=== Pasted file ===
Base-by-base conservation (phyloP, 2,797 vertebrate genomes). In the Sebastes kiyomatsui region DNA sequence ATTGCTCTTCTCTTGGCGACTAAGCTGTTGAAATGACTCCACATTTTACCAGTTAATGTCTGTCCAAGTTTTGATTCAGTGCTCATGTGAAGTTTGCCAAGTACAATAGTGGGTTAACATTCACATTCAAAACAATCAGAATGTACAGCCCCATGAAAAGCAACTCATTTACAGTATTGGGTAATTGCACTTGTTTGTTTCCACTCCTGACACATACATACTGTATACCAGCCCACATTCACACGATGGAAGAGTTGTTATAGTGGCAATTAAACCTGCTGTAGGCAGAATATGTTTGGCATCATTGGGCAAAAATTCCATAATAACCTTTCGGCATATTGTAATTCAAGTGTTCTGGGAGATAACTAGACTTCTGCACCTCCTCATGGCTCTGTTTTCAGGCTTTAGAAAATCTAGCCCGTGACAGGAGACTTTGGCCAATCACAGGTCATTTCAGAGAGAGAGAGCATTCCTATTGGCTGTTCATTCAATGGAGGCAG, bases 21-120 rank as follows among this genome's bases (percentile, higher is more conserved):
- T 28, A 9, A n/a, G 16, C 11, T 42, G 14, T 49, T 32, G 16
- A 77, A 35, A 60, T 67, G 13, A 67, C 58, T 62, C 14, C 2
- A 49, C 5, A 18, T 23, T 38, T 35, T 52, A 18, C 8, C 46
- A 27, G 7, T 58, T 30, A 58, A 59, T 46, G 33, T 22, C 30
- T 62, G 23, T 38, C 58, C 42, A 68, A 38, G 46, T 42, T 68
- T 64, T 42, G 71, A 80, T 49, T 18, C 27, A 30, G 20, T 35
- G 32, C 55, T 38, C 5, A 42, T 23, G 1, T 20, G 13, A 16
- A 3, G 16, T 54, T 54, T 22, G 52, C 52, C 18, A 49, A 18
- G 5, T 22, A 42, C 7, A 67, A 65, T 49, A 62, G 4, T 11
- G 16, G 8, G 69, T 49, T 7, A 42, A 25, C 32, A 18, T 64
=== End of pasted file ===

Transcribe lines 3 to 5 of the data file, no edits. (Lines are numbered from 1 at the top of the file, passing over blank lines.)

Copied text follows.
- A 77, A 35, A 60, T 67, G 13, A 67, C 58, T 62, C 14, C 2
- A 49, C 5, A 18, T 23, T 38, T 35, T 52, A 18, C 8, C 46
- A 27, G 7, T 58, T 30, A 58, A 59, T 46, G 33, T 22, C 30